Designing and evaluating a novel mobile application for Helping Babies Breathe skills retention in Uganda: comparative study protocol Academic Article uri icon

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abstract

  • IntroductionOver 600 000 newborns die each year of intrapartum-related events, many of which are preventable in the presence of skilled birth attendants. Helping Babies Breathe (HBB) is a neonatal resuscitation training programme designed for low-resource settings that can reduce both early neonatal mortality and stillbirths. However, as in other similar educational programmes, knowledge and skill retention deteriorate over time. This trend may be counteracted by strategies such as regular simulated exercises. In this study, a mobile application (app) ‘HBB Prompt’ will be developed to assist providers in retaining HBB knowledge and skills.Methods and analysisThis is a comparative study in Uganda with two phases: an app development phase and an assessment phase. In the first phase, HBB trainers and providers will explore barriers and facilitators to enhance learning and maintenance of HBB skills and knowledge through focus group discussions (FGDs). The FGDs are designed with a human factors perspective, enabling collection of relevant data for the prototype version of HBB Prompt. The app will then undergo usability and feasibility testing through FGDs and simulations. In the second phase, a minimum of 10 healthcare workers from two district hospitals will receive HBB training. Only the intervention hospital will have access to HBB Prompt. All participants will be asked to practise HBB skills every shift and record this in a logbook. In the intervention site, app usage data will also be collected. The primary outcome will be comparing skills retention 12 months after training, as determined by Objective Structured Clinical Examination B scores.Ethics and disseminationThis study received ethics approval from The Hospital for Sick Children and Mbarara University of Science and Technology. The authors plan to publish all relevant findings from this study in peer-reviewed journals.Trial registration numberNCT03577054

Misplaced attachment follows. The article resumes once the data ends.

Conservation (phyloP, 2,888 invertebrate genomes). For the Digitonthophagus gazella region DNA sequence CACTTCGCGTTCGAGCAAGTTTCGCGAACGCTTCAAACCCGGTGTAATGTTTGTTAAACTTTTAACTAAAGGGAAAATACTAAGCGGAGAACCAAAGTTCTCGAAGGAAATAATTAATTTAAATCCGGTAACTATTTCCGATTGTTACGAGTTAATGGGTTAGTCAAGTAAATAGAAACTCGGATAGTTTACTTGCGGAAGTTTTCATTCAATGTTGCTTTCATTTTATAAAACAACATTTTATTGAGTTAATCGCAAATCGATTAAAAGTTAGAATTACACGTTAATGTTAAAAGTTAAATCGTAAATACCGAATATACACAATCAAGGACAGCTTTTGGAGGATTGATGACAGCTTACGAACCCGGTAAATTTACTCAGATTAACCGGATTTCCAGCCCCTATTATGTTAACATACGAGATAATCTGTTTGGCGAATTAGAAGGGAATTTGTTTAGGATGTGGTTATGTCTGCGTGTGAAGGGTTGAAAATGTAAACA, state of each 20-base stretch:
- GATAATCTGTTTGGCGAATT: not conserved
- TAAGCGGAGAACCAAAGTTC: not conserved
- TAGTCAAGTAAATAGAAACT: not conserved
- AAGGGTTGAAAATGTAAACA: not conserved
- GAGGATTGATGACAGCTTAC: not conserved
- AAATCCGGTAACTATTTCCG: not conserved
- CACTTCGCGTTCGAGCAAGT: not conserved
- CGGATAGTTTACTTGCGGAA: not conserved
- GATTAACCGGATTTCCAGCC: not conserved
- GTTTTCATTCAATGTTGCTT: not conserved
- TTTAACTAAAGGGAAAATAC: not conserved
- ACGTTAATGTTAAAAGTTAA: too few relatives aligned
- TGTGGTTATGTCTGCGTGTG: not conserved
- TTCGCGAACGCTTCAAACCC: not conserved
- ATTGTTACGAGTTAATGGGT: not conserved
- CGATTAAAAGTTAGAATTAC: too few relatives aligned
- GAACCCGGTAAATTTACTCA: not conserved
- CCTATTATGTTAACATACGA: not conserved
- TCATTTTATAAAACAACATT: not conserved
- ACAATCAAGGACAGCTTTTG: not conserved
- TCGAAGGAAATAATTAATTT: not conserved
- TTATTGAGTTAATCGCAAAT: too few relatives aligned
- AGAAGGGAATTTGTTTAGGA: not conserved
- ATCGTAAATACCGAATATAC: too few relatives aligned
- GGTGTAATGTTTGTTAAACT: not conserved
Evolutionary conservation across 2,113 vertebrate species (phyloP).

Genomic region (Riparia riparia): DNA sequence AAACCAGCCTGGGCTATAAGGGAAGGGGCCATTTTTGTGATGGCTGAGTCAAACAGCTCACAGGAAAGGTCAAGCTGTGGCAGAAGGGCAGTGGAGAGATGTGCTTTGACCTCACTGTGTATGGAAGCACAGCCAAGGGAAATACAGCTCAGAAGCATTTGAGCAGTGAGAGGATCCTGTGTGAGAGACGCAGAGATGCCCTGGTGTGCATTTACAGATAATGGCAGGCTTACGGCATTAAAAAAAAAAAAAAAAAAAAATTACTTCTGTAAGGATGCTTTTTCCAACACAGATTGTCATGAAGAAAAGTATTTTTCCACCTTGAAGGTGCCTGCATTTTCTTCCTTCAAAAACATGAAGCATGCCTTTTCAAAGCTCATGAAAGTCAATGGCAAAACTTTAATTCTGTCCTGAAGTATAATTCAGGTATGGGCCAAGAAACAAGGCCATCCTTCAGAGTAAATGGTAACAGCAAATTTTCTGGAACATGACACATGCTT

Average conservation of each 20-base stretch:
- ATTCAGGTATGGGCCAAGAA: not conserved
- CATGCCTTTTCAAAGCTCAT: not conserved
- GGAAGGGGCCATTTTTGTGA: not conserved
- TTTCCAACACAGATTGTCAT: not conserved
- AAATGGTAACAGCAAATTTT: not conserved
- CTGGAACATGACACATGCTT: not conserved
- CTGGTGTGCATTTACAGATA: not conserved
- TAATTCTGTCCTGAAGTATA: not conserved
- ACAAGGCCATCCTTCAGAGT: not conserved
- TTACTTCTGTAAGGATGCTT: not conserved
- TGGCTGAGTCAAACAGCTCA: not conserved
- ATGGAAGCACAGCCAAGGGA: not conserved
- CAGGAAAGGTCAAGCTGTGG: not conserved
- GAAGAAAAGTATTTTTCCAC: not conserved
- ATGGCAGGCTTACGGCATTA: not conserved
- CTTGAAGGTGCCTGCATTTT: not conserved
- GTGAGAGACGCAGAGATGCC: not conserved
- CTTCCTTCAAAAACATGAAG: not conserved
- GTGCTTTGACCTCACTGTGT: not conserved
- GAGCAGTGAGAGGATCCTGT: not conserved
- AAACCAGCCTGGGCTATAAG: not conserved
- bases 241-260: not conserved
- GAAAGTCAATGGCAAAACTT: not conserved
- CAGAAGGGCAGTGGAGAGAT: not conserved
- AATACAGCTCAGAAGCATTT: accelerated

authors

  • Merali, Hasan
  • Chan, Natalie Hoi-Man
  • Mistry, Niraj
  • Kealey, Ryan
  • Campbell, Douglas
  • Morris, Shaun K
  • Data, Santorino

publication date

  • August 2019